Christmas is one of the biggest movie days of the year.
This year, eight movies will come out on Dec. 25.
If you're heading to theaters, and aren't sure what to see, we've compiled which films are worth checking out and which you should wait for on DVD.
1. Pass: "Unbroken"
What it's about: Based on a true life story, the World War II movie follows former track star Louis Zamperini (Jack O'Connell) as he spends over two years in Japanese prisoner of war camps after surviving a plane crash.
Why to see it: The survival story is Angelina Jolie's third time behind the director's chair with a script from the Oscar-winning team of Joel and Ethan Coen ("Fargo").
Why to pass: While the film covers a lot of ground, reviews suggest the movie doesn't completely capture the essence of Zamperini while shortchanging on a few significant scenes from Laura Hillenbrand's book of the same name.
The film failed to gain any big nods at the Golden Globes which doesn't bode well for the film at the Oscars.
2. Must See: "The Imitation Game"
What it's about: The World War II film follows mathematician Alan Turing (Benedict Cumberbatch) as he leads a secret team on a mission to crack a code that will allow the British to decipher secret German codes and help win the war. The film is getting its wide release on Christmas.
Why it's a must-see: See the film for Cumberbatch and co-star Keira Knightley alone. Both are masterful on screen. Cumberbatch has a knack for playing awkwardly humorous geniuses on screen.
The story of Turing and how he helped win the war was a long held government secret that took a tragic turn due to the mathematician's homosexuality which was illegal at the time. This part of the film feels slightly rushed through.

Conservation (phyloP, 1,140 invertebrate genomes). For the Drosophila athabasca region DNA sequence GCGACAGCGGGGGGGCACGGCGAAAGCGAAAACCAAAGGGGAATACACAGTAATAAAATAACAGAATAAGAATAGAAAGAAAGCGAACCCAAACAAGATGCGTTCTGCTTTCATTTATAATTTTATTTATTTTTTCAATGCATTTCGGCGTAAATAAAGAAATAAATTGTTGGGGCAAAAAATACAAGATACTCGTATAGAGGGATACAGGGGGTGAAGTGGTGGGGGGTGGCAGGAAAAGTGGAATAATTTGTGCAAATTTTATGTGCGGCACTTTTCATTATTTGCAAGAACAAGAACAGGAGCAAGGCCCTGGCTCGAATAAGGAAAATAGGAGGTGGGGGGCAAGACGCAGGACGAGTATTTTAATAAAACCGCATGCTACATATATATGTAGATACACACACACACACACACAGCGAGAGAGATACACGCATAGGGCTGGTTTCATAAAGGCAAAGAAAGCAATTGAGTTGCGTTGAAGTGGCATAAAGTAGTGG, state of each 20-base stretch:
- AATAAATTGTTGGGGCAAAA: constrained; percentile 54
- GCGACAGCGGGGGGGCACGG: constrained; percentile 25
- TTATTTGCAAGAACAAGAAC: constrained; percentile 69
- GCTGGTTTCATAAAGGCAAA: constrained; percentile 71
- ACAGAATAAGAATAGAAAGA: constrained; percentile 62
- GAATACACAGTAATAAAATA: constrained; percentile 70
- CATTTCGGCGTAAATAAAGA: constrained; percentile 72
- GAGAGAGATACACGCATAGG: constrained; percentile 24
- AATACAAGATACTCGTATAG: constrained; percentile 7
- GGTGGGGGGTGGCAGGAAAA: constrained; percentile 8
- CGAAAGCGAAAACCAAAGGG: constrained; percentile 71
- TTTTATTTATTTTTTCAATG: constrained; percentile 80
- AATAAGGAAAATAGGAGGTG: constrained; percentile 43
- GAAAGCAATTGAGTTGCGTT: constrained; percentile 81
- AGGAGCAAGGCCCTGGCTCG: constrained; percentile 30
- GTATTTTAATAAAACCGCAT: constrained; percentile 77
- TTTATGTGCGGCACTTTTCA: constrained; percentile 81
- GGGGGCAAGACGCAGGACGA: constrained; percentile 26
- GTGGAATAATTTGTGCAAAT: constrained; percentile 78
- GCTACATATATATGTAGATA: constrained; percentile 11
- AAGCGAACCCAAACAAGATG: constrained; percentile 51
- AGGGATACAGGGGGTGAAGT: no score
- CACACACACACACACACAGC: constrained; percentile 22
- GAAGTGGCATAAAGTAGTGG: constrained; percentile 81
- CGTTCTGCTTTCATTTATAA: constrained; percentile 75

Both Cumberbatch and Knightley received Golden Globe nominations for their roles. Cumberbatch is almost certainly a lock for an Oscar nomination.
3. See: "Selma"
What it's about: The film follows Dr. Martin Luther King Jr. (David Oyelowo) as he attempts to lead a voting march from Selma to Montgomery, Alabama in 1965.
Why to see it: Powerful and emotional, it's impossible to watch this film without thinking of the parallels between the protests today in light of the Eric Garner and Ferguson cases. David Oyelowo is the perfect embodiment of Dr. King.
One scene that sticks out in particular is a hard-to-watch portrayal of Bloody Sunday in which 600 marchers were brutally attacked.
As our reporter Brett Arnold points out in his review, it's an important film not only to see where we came from but to help show how much farther we need to go as a nation.
4. For the family/musical lover: "Into the Woods"
What it's about: The adaptation of the book and musical of the same name follows a group of fairy-tale characters from "Cinderella,""Jack and the Beanstalk,""Rapunzel," and "Little Red Riding Hood" after a curse is placed upon a baker and his wife by an evil witch (Meryl Streep).
Why to see it: Anna Kendrick, Meryl Streep, Johnny Depp, and more singing. Need we say more?
Disney not only has an all-star cast, but composer Stephen Sondheim, the lyricist behind plays including "West Side Story,""Sweeney Todd," and "Into the Woods."
The four other movies coming out Christmas Day:
5. "Big Eyes": Tim Burton's comedic drama based on the true-life story of artist Margaret Keane (Amy Adams) whose husband Walter (Christoph Waltz) started taking credit for her successful paintings of characters with big eyes. Both actors were nominated for Golden Globes. See it.